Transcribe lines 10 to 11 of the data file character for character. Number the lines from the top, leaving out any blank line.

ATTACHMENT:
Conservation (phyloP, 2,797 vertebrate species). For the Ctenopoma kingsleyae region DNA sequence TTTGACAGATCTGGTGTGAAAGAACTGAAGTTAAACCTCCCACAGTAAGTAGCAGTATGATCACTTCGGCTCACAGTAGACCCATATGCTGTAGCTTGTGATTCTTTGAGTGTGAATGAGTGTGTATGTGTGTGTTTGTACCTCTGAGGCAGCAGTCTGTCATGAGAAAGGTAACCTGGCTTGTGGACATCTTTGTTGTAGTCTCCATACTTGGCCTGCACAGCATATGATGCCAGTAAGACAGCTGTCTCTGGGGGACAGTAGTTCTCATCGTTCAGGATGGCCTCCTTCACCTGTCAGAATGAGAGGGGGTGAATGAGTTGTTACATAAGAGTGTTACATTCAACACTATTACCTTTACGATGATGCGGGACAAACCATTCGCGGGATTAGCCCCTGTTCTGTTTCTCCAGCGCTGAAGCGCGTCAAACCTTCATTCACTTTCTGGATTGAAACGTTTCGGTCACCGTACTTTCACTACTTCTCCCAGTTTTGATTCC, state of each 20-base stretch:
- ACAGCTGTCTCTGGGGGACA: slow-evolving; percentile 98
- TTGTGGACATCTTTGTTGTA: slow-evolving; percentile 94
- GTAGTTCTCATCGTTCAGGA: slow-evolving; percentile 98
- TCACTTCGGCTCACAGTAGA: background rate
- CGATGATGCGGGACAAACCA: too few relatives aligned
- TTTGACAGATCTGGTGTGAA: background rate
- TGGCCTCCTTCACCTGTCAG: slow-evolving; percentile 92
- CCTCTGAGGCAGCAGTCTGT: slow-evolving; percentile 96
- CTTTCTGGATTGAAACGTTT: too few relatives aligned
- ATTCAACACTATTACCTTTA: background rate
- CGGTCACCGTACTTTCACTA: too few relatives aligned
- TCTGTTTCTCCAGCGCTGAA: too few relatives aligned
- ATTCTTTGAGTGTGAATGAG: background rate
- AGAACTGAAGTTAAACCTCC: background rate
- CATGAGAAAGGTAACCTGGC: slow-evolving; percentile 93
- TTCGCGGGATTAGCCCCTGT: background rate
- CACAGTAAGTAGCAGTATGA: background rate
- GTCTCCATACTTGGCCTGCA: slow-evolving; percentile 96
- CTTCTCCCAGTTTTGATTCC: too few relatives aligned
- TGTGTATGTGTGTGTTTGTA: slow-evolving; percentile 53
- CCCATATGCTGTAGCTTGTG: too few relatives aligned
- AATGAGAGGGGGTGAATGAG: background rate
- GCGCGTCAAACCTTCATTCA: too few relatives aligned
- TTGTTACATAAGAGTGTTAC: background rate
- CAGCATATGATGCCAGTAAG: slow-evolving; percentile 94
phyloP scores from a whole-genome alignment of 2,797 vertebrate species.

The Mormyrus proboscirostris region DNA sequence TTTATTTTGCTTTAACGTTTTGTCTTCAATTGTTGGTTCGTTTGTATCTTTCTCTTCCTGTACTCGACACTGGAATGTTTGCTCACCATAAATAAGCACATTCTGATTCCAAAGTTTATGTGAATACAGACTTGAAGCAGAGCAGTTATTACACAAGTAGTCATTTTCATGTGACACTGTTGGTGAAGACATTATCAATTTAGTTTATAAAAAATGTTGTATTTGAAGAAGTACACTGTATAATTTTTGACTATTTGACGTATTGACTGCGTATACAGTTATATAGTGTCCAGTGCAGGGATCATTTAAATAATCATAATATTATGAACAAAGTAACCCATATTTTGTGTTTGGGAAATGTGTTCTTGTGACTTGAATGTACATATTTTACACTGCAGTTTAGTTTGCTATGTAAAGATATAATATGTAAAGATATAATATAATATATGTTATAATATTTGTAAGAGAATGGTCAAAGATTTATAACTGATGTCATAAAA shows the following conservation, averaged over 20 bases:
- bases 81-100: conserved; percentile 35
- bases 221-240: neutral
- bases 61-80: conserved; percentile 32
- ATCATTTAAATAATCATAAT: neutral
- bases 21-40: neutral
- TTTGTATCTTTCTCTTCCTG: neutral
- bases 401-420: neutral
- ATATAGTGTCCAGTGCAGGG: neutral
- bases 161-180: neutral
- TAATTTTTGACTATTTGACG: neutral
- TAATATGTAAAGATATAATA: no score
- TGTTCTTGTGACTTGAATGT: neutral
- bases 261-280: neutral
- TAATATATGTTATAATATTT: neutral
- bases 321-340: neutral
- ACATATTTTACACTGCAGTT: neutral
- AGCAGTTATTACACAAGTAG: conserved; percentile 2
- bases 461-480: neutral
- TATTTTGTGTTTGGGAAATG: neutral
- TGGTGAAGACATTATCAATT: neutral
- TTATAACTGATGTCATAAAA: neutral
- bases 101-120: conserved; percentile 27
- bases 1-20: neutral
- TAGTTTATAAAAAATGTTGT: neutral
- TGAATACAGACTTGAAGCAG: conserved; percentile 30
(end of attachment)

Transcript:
- CTTTCTGGATTGAAACGTTT: too few relatives aligned
- ATTCAACACTATTACCTTTA: background rate